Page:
Okay, well, I’m going to turn in. I know, I said I wanted to see the moon, but maybe tomorrow night. I’m suddenly very tired.

    Yes, yes, stay up as long as you like. Listen, sometimes I make strange sounds in my sleep. Ignore them if you can, please. Snoring? No, I don’t snore. It’s more of a... howl.

  5. The Last Word

    I’ve gone and squeezed it dead, I more than fear.
    That’s why I sit in my spot and just stare.
    Where once images and feelings ran clear,
    now only dust. And what’s worse, I don’t care.

    I started doing it with you in mind,
    your love being all that I ever wished.
    I knew this harsh mistress could be unkind,
    now I’ve killed her and that fire’s extinguished.

    I push and dig, bring up naught but a moan,
    the once-blazing fire within me gone cold.
    Doggerel in its ash I trace here alone,
    like a bell I ring, but not heard, so untolled.

    I thought, perhaps, my gift would abide,
    a soul-filling thing I’d do ’til I went.
    But it seems it’s passed before I died
    and all I’ve left is this goodbye unsent.

    Like a friend that’s gone, I might grieve my loss,
    just as I’ll grieve no longer seeing you.
    Maybe this declaration is but a pause,
    this goodbye, au revoir ‘stead of adieu.

    1. Classical and beautiful, and you used one of my very favorite words: doggerel.

  6. [No idea what this is. It mostly came from a dream.]

    I died alone, in a mud-filled street.

    Now’m I tell you how I got here.

    *Coughs.* Hell, I can barely speak; my lips, my tongue, and my teeth are at odds.

    Miss Greenwood first found me on accident. Literally. We clashed in the mud swamp of the thoroughfare, and she damn near fell in the liquid reek and the sucking claggy shit, but I grasped her forearm and held on at the edge of my strength. Ain’t a big man, or ’specially strong, but I drew on reserves right then to prevent a humiliation. We musta looked like a statue, me holding her, she caught midfall, like time itself had stopped or found its interregnum.

    About now, you should know something: I know how to talk. I ain’t a proper educated man, not in the right way, but I always read stuff, always did, and I learned me some ten-dollar words.

    Alright, I also gotta address something else. You know I died, ’cause I tole you in the first three words of this tale. You wonder how I can be tellin’ the doggone tale in the first place, ’specially without no witness, and I wonder that too. Thing is, I just can. I’m in this dark place behind a veil like sheer curtains, a scent of camphor and laudanum wafting through, and I hear the whispers of others I can barely see. Like an attic full of ghosts. It don’t exactly feel like a place good things could happen but not bad either. Mostly feels like a hunnerd sad endings. But I have this moment, this window, maybe, whereby I can relate my story, so I’m deciding to fuckin’ take it, as you would too.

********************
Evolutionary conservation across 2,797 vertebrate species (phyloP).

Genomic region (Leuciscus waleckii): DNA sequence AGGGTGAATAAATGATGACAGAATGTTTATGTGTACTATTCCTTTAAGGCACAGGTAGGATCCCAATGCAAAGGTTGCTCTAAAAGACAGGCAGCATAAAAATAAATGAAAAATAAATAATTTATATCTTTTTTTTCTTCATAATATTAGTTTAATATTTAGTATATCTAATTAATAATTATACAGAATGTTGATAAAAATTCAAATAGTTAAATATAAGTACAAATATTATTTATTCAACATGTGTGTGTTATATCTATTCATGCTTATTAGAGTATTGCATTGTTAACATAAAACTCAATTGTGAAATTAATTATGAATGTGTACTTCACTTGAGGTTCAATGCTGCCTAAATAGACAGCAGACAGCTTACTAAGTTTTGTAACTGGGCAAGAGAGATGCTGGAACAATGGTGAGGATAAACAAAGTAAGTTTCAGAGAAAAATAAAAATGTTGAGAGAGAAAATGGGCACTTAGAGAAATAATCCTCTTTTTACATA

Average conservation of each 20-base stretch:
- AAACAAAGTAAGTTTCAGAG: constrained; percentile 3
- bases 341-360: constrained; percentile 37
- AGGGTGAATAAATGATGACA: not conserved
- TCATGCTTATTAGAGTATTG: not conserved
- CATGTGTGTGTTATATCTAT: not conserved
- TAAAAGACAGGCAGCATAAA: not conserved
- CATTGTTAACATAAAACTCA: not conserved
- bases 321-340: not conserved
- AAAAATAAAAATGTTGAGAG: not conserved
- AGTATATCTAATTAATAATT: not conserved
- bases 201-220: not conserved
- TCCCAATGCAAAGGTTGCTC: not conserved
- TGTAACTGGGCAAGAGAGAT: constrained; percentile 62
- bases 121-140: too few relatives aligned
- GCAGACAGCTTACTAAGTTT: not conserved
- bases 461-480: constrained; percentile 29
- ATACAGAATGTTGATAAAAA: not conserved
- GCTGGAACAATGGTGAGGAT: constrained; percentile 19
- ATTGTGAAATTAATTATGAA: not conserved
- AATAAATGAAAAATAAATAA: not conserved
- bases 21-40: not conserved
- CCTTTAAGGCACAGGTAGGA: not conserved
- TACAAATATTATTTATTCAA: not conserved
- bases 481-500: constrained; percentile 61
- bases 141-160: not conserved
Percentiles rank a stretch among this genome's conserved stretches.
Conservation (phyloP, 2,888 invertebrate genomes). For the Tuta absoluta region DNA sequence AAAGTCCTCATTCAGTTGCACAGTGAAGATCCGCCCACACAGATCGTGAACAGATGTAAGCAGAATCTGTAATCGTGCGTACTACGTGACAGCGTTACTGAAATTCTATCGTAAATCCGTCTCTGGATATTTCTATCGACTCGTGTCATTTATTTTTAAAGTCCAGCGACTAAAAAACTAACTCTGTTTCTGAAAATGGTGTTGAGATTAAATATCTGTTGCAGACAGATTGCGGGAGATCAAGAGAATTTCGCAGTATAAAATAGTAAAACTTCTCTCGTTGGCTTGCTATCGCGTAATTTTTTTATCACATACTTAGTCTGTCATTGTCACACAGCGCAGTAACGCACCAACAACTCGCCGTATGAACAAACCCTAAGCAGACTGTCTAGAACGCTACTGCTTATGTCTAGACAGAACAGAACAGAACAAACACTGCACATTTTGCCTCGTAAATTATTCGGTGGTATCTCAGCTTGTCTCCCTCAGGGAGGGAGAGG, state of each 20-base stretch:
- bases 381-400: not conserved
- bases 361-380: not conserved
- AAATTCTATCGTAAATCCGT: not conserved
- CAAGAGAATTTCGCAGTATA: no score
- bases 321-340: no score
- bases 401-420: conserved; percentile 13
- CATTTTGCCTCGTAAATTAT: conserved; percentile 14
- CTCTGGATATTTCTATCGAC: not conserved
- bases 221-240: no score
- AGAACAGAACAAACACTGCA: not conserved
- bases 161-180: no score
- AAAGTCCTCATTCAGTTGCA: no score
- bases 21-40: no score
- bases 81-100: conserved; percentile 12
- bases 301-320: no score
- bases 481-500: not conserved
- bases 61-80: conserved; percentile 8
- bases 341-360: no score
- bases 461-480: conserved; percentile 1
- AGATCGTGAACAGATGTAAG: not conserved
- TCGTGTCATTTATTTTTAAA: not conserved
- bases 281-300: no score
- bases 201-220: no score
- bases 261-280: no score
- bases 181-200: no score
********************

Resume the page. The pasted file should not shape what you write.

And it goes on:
“You found me again.”

    “Not on purpose.”

    “But you did.”

    “I did.”


    There was a time when the rains came. And they came and then they came. Weeks drenched in deluge. And then a day dawned in silence, not even birdsong, and the rich blue of the sky only deepened as the noontide inched its way toward night, each pallid lungful of cloud the whole breath of something angelic. And the earth breathed out: butterflies, songbirds, honey bees, skeins of bugs, and when the blanket of twilight fell, even a swirl of bats.

    Dogfight squadrons, mayhem, lunacy. Tracking the twister as it moved along the tree line, ruby smears of brake lights blurred by the downpour, the green and billowing gray.

    Recall when the world’s opulence reached its zenith? When Mother Nature herself might even have climaxed.

    Such times we rarely feel now.

    “What the fuck happened to the fucking weather?”


    Two women focused our attention then. Twins, in fact, though each distinct from her sister, like possums from raccoons. Darla was the possum, Delia the raccoon.

    And Miss Greenwood loved them both. Yeah, and also the world.

    This is our story and the world’s story.

    1. I love the contrast of the ten-dollar words and the vernacular, and the contradiction of a tale told by a dead narrator. As always, your language makes me swoon. I think this could continue into a longer piece if you want it to. That last sentence opens a world of possibilities.

  7. It hurts, I know. Losing someone you love. You flash back to when you met, when you heard the violins, saw the stars. You remember your first date, the first kiss, the first time you made love.

    You don’t remember the second or third or fortieth or hundredth time you did those things. But those are the ones that mattered, the pages of the book of your lives together, bound between the covers of hello and goodbye.

    You remember the last kiss, the last time you made love, the last goodbye. And you try like hell to hold on to those moments, praying the memories don’t fade away, praying you remember the warmth of holding hands under the table at that chintzy Italian restaurant.

    You didn’t notice growing old. You never noticed the tiny parts that made up the sum of old age. The creaks of joints, dimples growing deeper, hair lightening one strand at a time. Wrinkles recording every worry, every smile.

    Until the sparkle leaves the eyes of your beloved and all of it comes rushing at you. All of the years that seemed like days. And then the nights of darkness fall upon you and you wonder if you know how to cook for one, how to sleep alone, how to breathe on your own.

    Years pass by, maybe centuries, and you begin to see points of light in the blackness, like candles but you know they are memories of your time together. Sometimes their light is too bright and they make you cry, but other times you dare to walk by their light, bright enough to show you there is a path, a trail to follow.

    One morning you see the sunrise, and you believe again, believe it is not the end of the world. And you see the glimmer of dew, a thousand stars, and you reach out your empty hand, and you notice that your hand is not empty at all, but that it glows with the tiniest drop of hope, of purpose.

    And you whisper gratitude to the universe, to God, to Fortune, and to Chance that you knew, that you know, the miracle of love.